How To Navigate One of the World's Greatest Cities with Big Time Jet Lag
11.03.2012 - 11.03.2012
First & second days: Dick here. Woke up. Climbed out of bed (great bed), looked out the window, surveyed the room strewn with the massive detritus of the newly arrived, found things a bit blurry 'cause my glasses were on the headboard above "my" side of the bed, realized I'd have to walk atop the bed to get to them. Wailed, "I'm already overwhelmed." Room is very handsome, if more than merely a bit on the efficient end of the spectrum. Our organizational skills are quickly resolving the problems of excessive efficiency. Pam's now up, attending to her morning toilette, and our condition should devolve into one of utter chaos momentarily. (Pam: "Where were we keeping dirty laundry?" Me: In a bag in the same drawer as the room safe. [Pam: the ONLY drawer in the room])
I know it's trite, but as with many naive and utterly unprepared first-time visitors to Japan, my initial confrontation with a well appointed Japanese toilet was revelatory. So many buttons to push; so many decisions to make -- "spray," "bidet," "water pressure (+/-"); so many experiences to experience; so many small startling surprises in such a small part of my anatomical geography. And all with a warmed seat. Is this a great country? Or what?
Fell asleep before the end of game 7 of the Japan series -- the Japanese professional baseball championship final. This year it was between the perennial powerhouse Yomiuri Giants (think NY Yankees dominance in the mythology of the sport) of the Central League, and the Hokkaido Nippon Ham Fighters, of the Pacific League. Woke up to learn that Pam had somehow stayed awake until the very end, and could announce that the Giants had won the championship. My first waking words upon hearing this news were, "that means the Giants are indisputably the world champions of baseball this year." (If you don't get it, you could look it up.) You could also look up the Ham Fighters: You would probably learn that these are not baseball players who fight pigs as a second job in the off season, but rather are baseball "Fighters" in the employ of the Nippon Ham company of Hokkaido.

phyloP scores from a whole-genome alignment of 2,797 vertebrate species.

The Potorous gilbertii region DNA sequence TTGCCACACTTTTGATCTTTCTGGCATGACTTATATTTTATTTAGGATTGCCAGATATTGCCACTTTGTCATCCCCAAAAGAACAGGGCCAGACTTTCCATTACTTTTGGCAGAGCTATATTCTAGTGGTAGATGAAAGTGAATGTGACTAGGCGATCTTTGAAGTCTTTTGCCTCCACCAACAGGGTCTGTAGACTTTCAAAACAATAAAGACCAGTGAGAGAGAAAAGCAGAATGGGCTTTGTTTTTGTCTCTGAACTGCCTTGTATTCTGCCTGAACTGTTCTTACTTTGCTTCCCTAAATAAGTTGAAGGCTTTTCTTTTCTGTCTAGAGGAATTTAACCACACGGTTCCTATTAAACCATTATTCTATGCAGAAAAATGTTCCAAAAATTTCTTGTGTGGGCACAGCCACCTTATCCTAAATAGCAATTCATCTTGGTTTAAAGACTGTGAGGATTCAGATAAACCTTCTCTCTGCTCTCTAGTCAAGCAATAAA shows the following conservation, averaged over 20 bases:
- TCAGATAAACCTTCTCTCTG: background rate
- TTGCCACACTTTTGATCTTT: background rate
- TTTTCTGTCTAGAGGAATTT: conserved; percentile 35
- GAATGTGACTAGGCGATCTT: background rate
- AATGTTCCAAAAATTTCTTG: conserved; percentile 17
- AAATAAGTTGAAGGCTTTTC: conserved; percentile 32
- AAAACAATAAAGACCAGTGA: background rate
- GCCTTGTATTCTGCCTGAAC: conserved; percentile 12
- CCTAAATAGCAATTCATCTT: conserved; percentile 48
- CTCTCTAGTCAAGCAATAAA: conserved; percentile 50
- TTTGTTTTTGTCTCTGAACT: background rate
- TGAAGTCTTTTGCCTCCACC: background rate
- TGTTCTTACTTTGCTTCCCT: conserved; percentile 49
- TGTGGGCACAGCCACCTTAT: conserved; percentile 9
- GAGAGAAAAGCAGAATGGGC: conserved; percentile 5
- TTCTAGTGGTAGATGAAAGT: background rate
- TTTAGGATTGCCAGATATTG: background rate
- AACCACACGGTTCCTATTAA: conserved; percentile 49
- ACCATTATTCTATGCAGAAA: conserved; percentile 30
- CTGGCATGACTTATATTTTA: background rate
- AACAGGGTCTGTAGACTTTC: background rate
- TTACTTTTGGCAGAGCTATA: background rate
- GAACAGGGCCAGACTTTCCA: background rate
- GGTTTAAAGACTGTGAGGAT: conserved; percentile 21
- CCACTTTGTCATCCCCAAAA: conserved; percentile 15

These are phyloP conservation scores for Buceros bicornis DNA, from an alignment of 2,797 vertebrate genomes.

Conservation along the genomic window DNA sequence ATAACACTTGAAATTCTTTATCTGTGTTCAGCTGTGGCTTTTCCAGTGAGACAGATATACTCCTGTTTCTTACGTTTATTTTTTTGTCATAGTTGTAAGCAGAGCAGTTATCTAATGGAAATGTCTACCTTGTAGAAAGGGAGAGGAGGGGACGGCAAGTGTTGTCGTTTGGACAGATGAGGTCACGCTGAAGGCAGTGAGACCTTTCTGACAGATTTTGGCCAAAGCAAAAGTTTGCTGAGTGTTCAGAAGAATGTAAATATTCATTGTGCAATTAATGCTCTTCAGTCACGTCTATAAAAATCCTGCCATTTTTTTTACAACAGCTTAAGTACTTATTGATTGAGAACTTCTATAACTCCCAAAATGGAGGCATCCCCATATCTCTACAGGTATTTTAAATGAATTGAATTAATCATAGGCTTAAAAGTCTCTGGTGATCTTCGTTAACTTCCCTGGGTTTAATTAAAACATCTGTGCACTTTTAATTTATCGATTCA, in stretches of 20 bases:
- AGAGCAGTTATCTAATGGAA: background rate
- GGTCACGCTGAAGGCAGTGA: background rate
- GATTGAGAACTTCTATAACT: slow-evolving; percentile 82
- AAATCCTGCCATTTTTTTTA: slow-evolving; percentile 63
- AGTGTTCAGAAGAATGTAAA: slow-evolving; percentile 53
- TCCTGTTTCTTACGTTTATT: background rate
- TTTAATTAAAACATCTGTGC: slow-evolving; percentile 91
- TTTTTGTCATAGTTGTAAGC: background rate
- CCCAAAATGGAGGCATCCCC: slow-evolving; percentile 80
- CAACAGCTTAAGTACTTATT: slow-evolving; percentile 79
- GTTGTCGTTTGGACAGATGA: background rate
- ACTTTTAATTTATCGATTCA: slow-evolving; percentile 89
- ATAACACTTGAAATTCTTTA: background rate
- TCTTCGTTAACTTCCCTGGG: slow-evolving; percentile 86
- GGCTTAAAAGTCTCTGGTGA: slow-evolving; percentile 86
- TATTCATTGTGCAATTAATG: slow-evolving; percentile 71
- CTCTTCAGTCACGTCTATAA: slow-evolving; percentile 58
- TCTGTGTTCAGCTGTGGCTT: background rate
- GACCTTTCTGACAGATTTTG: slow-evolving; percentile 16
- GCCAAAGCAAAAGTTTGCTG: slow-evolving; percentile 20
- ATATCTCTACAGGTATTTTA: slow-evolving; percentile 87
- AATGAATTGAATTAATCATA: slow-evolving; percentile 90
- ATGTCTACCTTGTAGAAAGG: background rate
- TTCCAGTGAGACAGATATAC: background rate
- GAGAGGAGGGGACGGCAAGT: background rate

We are awake, now for a second jet-lagged day preceded by too little sleep. We're still performing our Abbott and Costello organizational routine routinely (where is my xyz? in the closet? there is no closet. oh, yeah.) Ubiquitous Starbucks: Coffee drinks that taste the same from London to New York to Seattle to Jakarta, do not taste the same in Tokyo. [Pam: And they don't offer decaf lattes. The ONLY decaf available is brewed coffee.] Sidewalks with strips of high-contrast yellow small bumps and shallow rails grooved into them to assist the blind. Too little space in an otherwise pretty perfect hotel room. No closet. None. No chest of drawers. One minimalist clothes tree. One wall hook supporting three coat hangers. We're here for nearly a month. [Pam: not in Tokyo, we're not.] Even living out of a suitcase is a challenge, as opening even one of our small suitcases takes up much of the room not already dedicated to the bed, desk, one chair, room safe and refrigerator.
The bathroom is an exception to much of the above, the bathtub is deep and essentially full-sized, the toilet seat is wondrously heated, the mirror doesn't fog and, if the hotel only supplied very small rental cats, there would almost be enough room to swing one by the tail. (Pamela has challenged not only my commitment to the humane treatment of animals, but also my choice of metaphor. To which I respond: http://en.wikipedia.org/w/index.php?search=room+to+swing+a+cat&title=Special%3ASearch).
Our first day's major event was a long walk to and around the Imperial Palace grounds . . .